¨ Ethnography, as a research tool, may only be able to offer limited responses to the question of the ‘social impact’ of culture. This partly derives from the multiple difficulties associated with defining and measuring ‘social impact’, but also from the lack of fit between criteria established by government and what participants themselves value, which is what ethnography seeks to format. A visitor to an exhibition or a gig-goer is not going to tell you what s/he learned or how the visit enhanced their social capital, unless prompted in some very artificial ways. They’re going to tell you how they felt, or what thoughts a performance or image triggered. And it’s hard to squeeze the diversity of these responses into the categories of formal ‘impact’ evaluation. Moreover, as Victoria Foster pointed out in an inspiring presentation on her use of drama with Sure Start families, to engage with ‘impact’ assessment often requires us to use the language of capital, which, even in the Bourdieusian sense, can be deeply uncomfortable, suggesting the reduction of human difference to sets of quantifiable attributes that allow individuals to be situated within a logic of capitalist production, or as “means to an end” rather than an end in themselves (a point Foster illustrated with reference to the work of Kathleen Lynch).

¨ Following on from this, the importance of ‘attentive listening’ (as characteristic of ethnography) was emphasized on several occasions (not least by Les Back). However, as we were reminded in the closing plenary session, attentive listening does not just mean sympathetic nodding in agreement; it also means opening up critique, both in the conventional sense of deconstructing the worldview of participants but also in terms of challenging academic colleagues and allowing contrasting interpretations not just to coexist but sometimes actively to clash.

¨ Through a commitment to listening ethnography may yet do something that, in Les Back’s view theories of ethnicity and difference have thus far spectacularly failed to do and that is “to provide robust descriptions” of how people live “across difference”, a point he illustrated with reference to a south-east London market trader, who happily reconciled his laments for a lost white working-class with his children’s marriages to foreigners and cheerful interactions with his customers from all over the world. (Back’s work I think will be essential holiday reading before I start with Eastside…)

¨ And finally, generating these descriptions, whatever form they may take, also needs, to be fun. As Victoria Foster, citing Peter Reason, noted, the questions we should be asking of our research are, fundamentally “What injustice and suffering does it address?” but also “What joy does it bring?”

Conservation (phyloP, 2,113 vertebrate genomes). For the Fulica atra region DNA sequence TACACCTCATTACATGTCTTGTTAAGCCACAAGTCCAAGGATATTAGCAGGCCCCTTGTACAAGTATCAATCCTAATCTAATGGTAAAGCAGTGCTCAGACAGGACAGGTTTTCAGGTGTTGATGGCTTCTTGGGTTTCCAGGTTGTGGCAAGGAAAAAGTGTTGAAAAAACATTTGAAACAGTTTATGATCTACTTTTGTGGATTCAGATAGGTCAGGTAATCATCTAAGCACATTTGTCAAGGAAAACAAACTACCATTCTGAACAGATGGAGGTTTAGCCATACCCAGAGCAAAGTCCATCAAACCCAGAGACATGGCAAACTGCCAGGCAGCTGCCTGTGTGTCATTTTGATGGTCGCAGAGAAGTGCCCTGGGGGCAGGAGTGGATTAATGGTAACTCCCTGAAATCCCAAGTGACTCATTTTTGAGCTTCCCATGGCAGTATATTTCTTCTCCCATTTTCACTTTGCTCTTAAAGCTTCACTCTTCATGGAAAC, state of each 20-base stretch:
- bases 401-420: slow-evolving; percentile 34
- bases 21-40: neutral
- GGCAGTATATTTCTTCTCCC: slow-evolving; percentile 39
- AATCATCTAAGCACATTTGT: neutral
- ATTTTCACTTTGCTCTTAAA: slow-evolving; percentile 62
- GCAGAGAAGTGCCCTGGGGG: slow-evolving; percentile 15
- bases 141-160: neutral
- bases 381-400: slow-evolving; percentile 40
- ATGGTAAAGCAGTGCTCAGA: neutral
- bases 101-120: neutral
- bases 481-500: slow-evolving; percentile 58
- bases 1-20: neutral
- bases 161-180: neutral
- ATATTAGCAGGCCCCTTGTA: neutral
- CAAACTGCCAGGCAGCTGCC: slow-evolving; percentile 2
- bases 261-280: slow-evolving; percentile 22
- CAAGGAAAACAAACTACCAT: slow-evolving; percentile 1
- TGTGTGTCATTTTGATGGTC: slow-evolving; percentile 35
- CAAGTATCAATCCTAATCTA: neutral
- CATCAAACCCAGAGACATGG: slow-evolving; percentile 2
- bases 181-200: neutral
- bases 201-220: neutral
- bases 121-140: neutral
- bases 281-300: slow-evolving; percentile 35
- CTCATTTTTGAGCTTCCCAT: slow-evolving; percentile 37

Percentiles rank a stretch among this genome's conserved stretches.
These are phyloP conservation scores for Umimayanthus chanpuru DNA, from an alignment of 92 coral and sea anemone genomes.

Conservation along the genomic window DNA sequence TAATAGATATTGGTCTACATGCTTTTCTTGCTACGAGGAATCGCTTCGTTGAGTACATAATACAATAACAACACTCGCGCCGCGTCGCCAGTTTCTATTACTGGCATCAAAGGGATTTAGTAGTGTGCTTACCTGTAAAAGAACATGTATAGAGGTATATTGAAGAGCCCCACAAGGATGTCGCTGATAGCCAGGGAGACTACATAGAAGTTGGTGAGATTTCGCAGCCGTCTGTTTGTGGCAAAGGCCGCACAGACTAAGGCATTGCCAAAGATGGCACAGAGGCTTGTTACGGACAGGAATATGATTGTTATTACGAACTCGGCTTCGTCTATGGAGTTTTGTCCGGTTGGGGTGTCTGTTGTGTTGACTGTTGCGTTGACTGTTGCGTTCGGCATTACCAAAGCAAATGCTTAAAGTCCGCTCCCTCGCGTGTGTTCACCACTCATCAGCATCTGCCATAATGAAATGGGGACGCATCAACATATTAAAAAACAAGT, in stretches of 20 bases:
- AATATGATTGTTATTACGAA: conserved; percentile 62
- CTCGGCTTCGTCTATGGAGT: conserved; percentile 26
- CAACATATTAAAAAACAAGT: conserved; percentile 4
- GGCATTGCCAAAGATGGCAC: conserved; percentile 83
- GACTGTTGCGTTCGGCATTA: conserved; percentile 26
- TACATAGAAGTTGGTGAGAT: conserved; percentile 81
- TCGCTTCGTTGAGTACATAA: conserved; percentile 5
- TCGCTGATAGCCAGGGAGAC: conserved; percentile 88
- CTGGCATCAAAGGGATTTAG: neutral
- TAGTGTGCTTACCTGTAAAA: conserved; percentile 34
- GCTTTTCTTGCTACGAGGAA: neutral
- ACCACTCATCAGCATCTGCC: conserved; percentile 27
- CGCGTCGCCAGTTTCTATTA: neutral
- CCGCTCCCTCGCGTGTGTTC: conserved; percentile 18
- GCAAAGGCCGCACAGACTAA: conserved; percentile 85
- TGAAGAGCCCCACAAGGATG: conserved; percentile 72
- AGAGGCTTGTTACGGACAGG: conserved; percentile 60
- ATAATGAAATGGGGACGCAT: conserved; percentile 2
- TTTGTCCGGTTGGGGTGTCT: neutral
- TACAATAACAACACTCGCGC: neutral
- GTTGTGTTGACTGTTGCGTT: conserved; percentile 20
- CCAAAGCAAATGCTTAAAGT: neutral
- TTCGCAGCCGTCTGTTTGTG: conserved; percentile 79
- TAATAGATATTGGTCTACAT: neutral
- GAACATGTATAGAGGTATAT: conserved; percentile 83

In the plenary session mention was also made of the fact that few of the papers had referenced ethnographic precedents. I’m fairly confident I’ve read everything in archival ethnography (not hard!), and I’ve yet to read anything that matches Georgina Born’s Rationalizing Culture (see my post on it here) for sound empirical research linked to serious intellectual work (Born was sadly unable to make the conference due to ill health, to everyone’s great disappointment) but nevertheless, I came away with a number of ideas for reading, based on citations from papers:

Back, Les, New ethnicities and urban culture: racisms and multiculture in young lives. New York : St. Martin’s Press, 1996.

Burawoy, Michael eds, Global ethnography: forces, connections, and imaginations in a postmodern world, Berkeley, Calif. ; London : University of California Press, 2000.

eds Reason, Peter and Hilary Bradbury, The handbook of action research: participative inquiry and practice, London : SAGE, 2001.

Stewart, Kathleen, Ordinary affects, Durham, N.C.; London: Duke University Press, 2007.

A space on the side of the road : cultural poetics in an “other” America, Princeton: Princeton University Press,1996.

And for a long time I’ve been wanting to read Danny Miller’s latest book, The comfort of things, Cambridge: Polity, 2008. (Although in the current circumstances Miller, Daniel, Capitalism: an ethnographic approach, Oxford ; Washington, D.C : Berg , 1997 might be a better place to start…).

All additional suggestions gratefully received…

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One Response to “Conference Report: Living Cultures: Contemporary Ethnographies of Culture”

  1. Community Archives and Identities » Blog Archive » Reading Les Back’s ‘New Ethnicities’ (1996) Says:

    […] day back after a break but campus is still shut so I’ve had a reading day and made good on my intention to read Les Back’s New ethnicities (1996). In some ways it’s now a bit dated; the research that forms the basis of the book took place […]